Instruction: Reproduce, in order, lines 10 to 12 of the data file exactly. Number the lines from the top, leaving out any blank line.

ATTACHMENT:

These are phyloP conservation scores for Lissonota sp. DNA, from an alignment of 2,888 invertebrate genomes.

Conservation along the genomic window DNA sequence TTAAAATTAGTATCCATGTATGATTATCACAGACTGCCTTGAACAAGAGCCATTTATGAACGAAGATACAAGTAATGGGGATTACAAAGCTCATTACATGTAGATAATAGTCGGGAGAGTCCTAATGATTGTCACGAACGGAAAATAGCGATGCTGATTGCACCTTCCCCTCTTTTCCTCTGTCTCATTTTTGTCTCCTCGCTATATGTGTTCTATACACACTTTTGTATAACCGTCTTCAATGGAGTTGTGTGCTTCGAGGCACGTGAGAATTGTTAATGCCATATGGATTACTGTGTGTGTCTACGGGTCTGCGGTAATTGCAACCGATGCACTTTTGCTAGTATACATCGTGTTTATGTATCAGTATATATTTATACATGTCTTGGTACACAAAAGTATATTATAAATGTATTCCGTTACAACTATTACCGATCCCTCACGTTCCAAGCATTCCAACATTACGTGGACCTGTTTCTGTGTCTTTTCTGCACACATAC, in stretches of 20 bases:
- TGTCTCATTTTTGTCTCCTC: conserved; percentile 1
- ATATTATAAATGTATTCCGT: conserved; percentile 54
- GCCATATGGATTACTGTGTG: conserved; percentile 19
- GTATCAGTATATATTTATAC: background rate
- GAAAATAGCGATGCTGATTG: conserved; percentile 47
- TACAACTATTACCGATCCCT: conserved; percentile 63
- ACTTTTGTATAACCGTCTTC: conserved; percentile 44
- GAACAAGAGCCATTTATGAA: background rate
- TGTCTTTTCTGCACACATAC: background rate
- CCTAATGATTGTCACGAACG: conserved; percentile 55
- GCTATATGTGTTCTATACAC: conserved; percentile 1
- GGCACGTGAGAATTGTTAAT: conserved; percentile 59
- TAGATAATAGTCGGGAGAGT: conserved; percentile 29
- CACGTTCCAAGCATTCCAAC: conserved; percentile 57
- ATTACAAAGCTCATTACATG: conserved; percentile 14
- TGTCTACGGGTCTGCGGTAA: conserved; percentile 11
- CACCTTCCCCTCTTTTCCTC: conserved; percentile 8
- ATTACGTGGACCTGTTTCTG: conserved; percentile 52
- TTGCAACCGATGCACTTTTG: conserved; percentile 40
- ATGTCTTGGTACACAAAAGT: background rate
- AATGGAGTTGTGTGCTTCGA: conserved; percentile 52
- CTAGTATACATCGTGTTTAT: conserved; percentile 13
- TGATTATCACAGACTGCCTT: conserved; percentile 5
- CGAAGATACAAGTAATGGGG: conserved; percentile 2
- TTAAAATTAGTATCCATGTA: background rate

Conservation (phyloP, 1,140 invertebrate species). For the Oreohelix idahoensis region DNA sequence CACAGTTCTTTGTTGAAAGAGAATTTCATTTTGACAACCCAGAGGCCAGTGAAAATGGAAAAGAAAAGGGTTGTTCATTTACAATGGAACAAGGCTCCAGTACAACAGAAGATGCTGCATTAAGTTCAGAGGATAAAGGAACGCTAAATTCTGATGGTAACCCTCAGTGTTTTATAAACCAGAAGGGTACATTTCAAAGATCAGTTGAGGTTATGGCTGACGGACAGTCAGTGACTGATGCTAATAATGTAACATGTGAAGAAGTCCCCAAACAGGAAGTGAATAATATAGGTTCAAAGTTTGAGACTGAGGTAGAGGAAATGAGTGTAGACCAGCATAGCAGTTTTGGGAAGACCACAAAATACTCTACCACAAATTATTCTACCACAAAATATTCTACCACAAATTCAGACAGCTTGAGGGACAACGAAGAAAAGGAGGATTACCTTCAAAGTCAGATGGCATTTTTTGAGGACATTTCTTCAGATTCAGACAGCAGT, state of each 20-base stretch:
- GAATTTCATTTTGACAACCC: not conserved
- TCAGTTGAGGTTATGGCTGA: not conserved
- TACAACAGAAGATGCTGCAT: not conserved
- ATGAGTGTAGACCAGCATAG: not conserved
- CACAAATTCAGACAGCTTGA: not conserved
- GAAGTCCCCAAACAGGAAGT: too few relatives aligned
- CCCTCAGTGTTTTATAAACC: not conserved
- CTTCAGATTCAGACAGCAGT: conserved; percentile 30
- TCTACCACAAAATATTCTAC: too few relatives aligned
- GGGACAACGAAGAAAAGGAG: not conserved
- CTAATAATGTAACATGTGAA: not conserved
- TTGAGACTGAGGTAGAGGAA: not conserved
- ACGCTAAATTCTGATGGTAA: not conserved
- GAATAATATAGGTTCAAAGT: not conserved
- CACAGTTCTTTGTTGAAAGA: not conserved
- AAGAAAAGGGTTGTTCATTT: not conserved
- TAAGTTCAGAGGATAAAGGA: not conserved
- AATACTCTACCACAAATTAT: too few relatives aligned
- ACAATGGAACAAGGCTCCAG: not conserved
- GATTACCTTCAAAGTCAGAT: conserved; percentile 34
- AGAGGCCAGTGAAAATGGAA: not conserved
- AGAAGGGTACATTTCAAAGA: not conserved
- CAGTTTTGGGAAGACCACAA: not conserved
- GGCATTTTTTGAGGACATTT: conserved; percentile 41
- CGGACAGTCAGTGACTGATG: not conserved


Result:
- GAACAAGAGCCATTTATGAA: background rate
- TGTCTTTTCTGCACACATAC: background rate
- CCTAATGATTGTCACGAACG: conserved; percentile 55